The book argues that our society needs to be more structured in favor of technological advancement and gives a few suggestions for how our government should change and why. It gives really interesting statistics on how times/places of high innovation truly help everyone as well as how different policies contribute or hold back. Most of the arguments are really persuasive with data to back it up. One example that was particularly interesting was why a much lighter patent system would foster more innovation. I was disappointed with his arguments for deregulation though; on that part he seemed to just explain the logic of his thinking but without many concrete examples to show that what he claims is actually true.

The book is conservative, but it doesn't really match up well with a particular political party. He describes the basic functions of government as split between innovation, warfare, and welfare, where we can't realistically put much funding into all three. Republicans generally want more spending in "warfare" at expense of the other areas, Democrats do the same with "welfare", and Libertarians usually just argue for a reduced government role in all three. But this book argues for increased government funding in innovation which would require reduction in both "warfare" and "welfare". One convincing way that he argues for this is by saying that Republicans/Democrats are usually arguing over zero-sum games: how to shift the same amount of resources within society between the wealthy and the poor. But focusing on innovation is win-win.. it benefits everyone.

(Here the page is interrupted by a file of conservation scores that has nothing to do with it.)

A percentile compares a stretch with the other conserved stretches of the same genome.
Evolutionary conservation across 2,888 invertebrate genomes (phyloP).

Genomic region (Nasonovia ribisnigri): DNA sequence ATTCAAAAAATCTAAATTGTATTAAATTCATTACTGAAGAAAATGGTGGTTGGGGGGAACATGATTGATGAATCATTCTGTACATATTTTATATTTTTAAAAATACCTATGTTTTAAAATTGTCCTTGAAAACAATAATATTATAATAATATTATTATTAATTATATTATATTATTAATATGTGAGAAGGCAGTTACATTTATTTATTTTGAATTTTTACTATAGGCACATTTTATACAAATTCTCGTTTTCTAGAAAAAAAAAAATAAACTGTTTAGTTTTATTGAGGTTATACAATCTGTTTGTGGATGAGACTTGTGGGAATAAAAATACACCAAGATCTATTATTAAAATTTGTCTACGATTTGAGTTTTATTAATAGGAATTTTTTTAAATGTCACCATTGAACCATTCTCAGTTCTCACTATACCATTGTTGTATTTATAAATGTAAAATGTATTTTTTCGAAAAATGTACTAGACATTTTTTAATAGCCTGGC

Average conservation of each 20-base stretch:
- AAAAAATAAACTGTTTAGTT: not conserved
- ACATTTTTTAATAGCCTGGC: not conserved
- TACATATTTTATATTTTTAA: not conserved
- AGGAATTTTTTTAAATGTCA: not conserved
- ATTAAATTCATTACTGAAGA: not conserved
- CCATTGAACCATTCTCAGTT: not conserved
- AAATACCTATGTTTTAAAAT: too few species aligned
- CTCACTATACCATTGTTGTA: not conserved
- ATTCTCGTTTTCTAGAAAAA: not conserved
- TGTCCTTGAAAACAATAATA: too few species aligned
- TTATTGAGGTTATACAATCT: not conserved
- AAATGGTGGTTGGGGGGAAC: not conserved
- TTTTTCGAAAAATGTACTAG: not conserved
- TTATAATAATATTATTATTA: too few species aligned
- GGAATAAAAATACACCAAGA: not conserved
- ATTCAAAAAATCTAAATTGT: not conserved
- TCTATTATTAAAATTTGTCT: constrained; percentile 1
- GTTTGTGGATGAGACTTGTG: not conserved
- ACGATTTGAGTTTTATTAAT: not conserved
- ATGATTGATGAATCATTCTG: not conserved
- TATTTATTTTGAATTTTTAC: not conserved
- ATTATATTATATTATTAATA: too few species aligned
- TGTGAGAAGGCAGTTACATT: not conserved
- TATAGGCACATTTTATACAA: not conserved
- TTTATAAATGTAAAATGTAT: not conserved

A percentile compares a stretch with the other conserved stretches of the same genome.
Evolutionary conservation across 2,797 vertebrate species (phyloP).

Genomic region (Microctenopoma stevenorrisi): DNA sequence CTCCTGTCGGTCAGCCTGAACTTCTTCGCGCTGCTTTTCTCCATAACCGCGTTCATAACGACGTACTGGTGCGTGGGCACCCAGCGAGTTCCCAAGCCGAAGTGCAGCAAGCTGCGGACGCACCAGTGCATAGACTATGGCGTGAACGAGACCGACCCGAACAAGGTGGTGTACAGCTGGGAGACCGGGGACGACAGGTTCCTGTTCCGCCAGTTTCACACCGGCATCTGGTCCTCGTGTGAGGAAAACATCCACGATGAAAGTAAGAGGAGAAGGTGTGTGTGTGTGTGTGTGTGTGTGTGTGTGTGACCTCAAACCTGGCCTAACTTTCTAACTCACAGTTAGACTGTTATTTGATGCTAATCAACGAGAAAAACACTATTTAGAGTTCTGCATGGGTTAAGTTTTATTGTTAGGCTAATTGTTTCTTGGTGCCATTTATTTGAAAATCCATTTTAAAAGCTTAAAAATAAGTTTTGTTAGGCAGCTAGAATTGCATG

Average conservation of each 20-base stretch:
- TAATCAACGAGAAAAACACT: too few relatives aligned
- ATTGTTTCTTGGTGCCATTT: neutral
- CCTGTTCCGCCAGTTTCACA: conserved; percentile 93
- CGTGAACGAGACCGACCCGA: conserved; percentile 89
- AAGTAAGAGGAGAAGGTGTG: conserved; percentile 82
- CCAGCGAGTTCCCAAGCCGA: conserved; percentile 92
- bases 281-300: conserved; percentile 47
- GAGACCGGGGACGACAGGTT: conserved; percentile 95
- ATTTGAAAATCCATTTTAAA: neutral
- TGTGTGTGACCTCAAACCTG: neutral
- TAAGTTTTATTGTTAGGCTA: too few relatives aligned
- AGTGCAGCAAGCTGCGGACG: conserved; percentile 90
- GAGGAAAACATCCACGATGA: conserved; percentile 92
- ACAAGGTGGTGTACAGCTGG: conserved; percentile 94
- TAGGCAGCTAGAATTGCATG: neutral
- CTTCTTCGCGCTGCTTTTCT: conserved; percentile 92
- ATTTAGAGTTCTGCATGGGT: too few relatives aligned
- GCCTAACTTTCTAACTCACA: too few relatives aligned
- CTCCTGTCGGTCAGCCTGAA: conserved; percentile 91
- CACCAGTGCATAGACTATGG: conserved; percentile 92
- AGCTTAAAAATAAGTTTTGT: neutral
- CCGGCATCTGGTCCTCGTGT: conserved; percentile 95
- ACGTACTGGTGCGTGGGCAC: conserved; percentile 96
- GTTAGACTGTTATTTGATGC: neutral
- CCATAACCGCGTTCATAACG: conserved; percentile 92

Thursday, March 1, 2012

The GOP and Obamacare

One of the most persistent themes in the Republican primaries is how bad, socialist, and unconstitutional Obamacare (universal health care via a federal insurance mandate) is. And many Republicans talk about how this is a big weakness for Romney since he passed the same basic plan as governor of Massachusetts. He now tries to pretend it's different because he doesn't support it at the federal level, but that isn't true.

What so many people still don't realize is that this isn't just Romney. 3 of the 4 remaining GOP candidates supported this idea at the federal level and seemingly forgot they ever supported it once it became known as "Obamacare". The only difference between Romney and Gingrich and Santorum here is only that Romney was successful in passing it. Newt even openly supported it as recently as 2009.

In fact, "Obamacare" used to be a mainstream Republican plan for health reform as opposed to the type Clinton tried to do. The Health Equity and Access Reform Today Act on 1993 was sponsored by Republicans still in Congress. Bush Sr had a plan for health reform via an individual mandate, as did Bob Dole. And Democrats opposed it; Obama even opposed the individual mandate during his presidential campaign.

The whole history of attempts at universal health care has been a lot like this. Teddy Roosevelt (Republican) was the first president who tried to pass universal health care, via a single-payer system. Then that became the Democratic plan that Republicans opposed. The GOP later switched to supporting an employer mandate; that was Nixon's plan but Democrats opposed it out of preference to a single payer system. Later the Democrats came around to supporting an employer mandate instead - that's largely what "Hillarycare" was. By that time, the GOP moved on to supporting the individual mandate and opposing an employer mandate. Then, of course, Obama proposed a plan based on the individual mandate, and suddenly the whole GOP is against it.

Now, this doesn't mean it's not OK to oppose Obamacare as a Republican. Just because it used to have broad support in the Republican party doesn't mean every Republican supported it. But it does mean that when the Republican candidates talk about how Obamacare is some shockingly socialist, extreme, unconstitutional worst-idea-ever, they are just lying (with the exception of Ron Paul). Opposing Obamneycare is not a reason to support Santorum or Gingrich over Romney. And the fact that so many people are unaware of this is a great example of the failure of the media (some of it, at least).